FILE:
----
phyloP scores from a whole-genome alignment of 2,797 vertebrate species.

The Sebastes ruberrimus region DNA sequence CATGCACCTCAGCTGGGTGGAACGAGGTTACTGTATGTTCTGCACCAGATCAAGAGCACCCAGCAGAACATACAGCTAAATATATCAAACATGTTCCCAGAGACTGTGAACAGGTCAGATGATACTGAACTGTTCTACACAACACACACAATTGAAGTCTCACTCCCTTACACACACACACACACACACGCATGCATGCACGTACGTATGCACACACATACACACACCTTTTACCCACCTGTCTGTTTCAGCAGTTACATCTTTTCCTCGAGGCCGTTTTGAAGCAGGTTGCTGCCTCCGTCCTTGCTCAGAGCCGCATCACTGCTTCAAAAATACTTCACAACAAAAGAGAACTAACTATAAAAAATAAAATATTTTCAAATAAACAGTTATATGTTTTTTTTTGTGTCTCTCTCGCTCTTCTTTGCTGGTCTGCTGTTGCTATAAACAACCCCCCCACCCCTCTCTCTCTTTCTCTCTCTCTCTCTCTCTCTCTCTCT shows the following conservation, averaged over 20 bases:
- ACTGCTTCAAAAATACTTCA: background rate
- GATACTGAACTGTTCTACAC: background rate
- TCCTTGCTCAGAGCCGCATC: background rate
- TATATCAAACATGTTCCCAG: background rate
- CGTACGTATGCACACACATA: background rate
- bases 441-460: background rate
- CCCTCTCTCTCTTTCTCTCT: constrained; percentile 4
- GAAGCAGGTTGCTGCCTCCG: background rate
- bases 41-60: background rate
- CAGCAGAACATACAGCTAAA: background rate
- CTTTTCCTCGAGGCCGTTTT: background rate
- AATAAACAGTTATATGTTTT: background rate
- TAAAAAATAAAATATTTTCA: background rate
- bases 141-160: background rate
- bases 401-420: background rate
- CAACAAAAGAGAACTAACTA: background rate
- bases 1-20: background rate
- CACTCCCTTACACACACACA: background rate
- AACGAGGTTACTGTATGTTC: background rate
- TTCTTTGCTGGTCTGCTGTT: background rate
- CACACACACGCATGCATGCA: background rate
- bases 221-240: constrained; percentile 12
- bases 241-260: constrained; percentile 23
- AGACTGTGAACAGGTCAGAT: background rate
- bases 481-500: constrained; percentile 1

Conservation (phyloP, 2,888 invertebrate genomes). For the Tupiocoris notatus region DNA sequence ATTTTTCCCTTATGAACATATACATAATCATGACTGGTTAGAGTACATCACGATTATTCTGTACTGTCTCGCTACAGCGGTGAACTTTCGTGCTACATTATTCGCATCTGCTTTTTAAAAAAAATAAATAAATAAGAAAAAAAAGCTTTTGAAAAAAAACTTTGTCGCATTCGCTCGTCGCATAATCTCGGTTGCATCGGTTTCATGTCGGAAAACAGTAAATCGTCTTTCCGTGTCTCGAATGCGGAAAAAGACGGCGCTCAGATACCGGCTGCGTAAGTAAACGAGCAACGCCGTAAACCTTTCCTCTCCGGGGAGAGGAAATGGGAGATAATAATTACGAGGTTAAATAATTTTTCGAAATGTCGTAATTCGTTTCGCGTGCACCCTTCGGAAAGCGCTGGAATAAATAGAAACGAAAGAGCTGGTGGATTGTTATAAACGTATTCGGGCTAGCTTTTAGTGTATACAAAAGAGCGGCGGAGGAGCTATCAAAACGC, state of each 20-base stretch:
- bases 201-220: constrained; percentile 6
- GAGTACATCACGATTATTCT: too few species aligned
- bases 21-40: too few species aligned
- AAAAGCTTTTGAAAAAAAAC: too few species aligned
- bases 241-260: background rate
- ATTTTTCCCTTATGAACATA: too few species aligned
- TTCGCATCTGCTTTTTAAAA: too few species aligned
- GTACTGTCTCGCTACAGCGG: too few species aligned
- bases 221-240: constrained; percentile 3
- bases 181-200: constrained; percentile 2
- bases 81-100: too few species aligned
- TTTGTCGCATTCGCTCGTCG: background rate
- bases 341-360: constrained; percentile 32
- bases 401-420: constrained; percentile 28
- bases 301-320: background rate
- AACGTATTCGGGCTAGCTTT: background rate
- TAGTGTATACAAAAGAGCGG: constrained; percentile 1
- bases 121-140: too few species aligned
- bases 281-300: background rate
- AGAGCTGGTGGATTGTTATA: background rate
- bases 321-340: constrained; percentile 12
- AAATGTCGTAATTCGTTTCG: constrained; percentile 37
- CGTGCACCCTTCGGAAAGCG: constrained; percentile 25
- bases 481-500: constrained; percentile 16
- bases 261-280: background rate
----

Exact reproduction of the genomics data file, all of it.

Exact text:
phyloP scores from a whole-genome alignment of 2,797 vertebrate species.

The Sebastes ruberrimus region DNA sequence CATGCACCTCAGCTGGGTGGAACGAGGTTACTGTATGTTCTGCACCAGATCAAGAGCACCCAGCAGAACATACAGCTAAATATATCAAACATGTTCCCAGAGACTGTGAACAGGTCAGATGATACTGAACTGTTCTACACAACACACACAATTGAAGTCTCACTCCCTTACACACACACACACACACACGCATGCATGCACGTACGTATGCACACACATACACACACCTTTTACCCACCTGTCTGTTTCAGCAGTTACATCTTTTCCTCGAGGCCGTTTTGAAGCAGGTTGCTGCCTCCGTCCTTGCTCAGAGCCGCATCACTGCTTCAAAAATACTTCACAACAAAAGAGAACTAACTATAAAAAATAAAATATTTTCAAATAAACAGTTATATGTTTTTTTTTGTGTCTCTCTCGCTCTTCTTTGCTGGTCTGCTGTTGCTATAAACAACCCCCCCACCCCTCTCTCTCTTTCTCTCTCTCTCTCTCTCTCTCTCTCT shows the following conservation, averaged over 20 bases:
- ACTGCTTCAAAAATACTTCA: background rate
- GATACTGAACTGTTCTACAC: background rate
- TCCTTGCTCAGAGCCGCATC: background rate
- TATATCAAACATGTTCCCAG: background rate
- CGTACGTATGCACACACATA: background rate
- bases 441-460: background rate
- CCCTCTCTCTCTTTCTCTCT: constrained; percentile 4
- GAAGCAGGTTGCTGCCTCCG: background rate
- bases 41-60: background rate
- CAGCAGAACATACAGCTAAA: background rate
- CTTTTCCTCGAGGCCGTTTT: background rate
- AATAAACAGTTATATGTTTT: background rate
- TAAAAAATAAAATATTTTCA: background rate
- bases 141-160: background rate
- bases 401-420: background rate
- CAACAAAAGAGAACTAACTA: background rate
- bases 1-20: background rate
- CACTCCCTTACACACACACA: background rate
- AACGAGGTTACTGTATGTTC: background rate
- TTCTTTGCTGGTCTGCTGTT: background rate
- CACACACACGCATGCATGCA: background rate
- bases 221-240: constrained; percentile 12
- bases 241-260: constrained; percentile 23
- AGACTGTGAACAGGTCAGAT: background rate
- bases 481-500: constrained; percentile 1

Conservation (phyloP, 2,888 invertebrate genomes). For the Tupiocoris notatus region DNA sequence ATTTTTCCCTTATGAACATATACATAATCATGACTGGTTAGAGTACATCACGATTATTCTGTACTGTCTCGCTACAGCGGTGAACTTTCGTGCTACATTATTCGCATCTGCTTTTTAAAAAAAATAAATAAATAAGAAAAAAAAGCTTTTGAAAAAAAACTTTGTCGCATTCGCTCGTCGCATAATCTCGGTTGCATCGGTTTCATGTCGGAAAACAGTAAATCGTCTTTCCGTGTCTCGAATGCGGAAAAAGACGGCGCTCAGATACCGGCTGCGTAAGTAAACGAGCAACGCCGTAAACCTTTCCTCTCCGGGGAGAGGAAATGGGAGATAATAATTACGAGGTTAAATAATTTTTCGAAATGTCGTAATTCGTTTCGCGTGCACCCTTCGGAAAGCGCTGGAATAAATAGAAACGAAAGAGCTGGTGGATTGTTATAAACGTATTCGGGCTAGCTTTTAGTGTATACAAAAGAGCGGCGGAGGAGCTATCAAAACGC, state of each 20-base stretch:
- bases 201-220: constrained; percentile 6
- GAGTACATCACGATTATTCT: too few species aligned
- bases 21-40: too few species aligned
- AAAAGCTTTTGAAAAAAAAC: too few species aligned
- bases 241-260: background rate
- ATTTTTCCCTTATGAACATA: too few species aligned
- TTCGCATCTGCTTTTTAAAA: too few species aligned
- GTACTGTCTCGCTACAGCGG: too few species aligned
- bases 221-240: constrained; percentile 3
- bases 181-200: constrained; percentile 2
- bases 81-100: too few species aligned
- TTTGTCGCATTCGCTCGTCG: background rate
- bases 341-360: constrained; percentile 32
- bases 401-420: constrained; percentile 28
- bases 301-320: background rate
- AACGTATTCGGGCTAGCTTT: background rate
- TAGTGTATACAAAAGAGCGG: constrained; percentile 1
- bases 121-140: too few species aligned
- bases 281-300: background rate
- AGAGCTGGTGGATTGTTATA: background rate
- bases 321-340: constrained; percentile 12
- AAATGTCGTAATTCGTTTCG: constrained; percentile 37
- CGTGCACCCTTCGGAAAGCG: constrained; percentile 25
- bases 481-500: constrained; percentile 16
- bases 261-280: background rate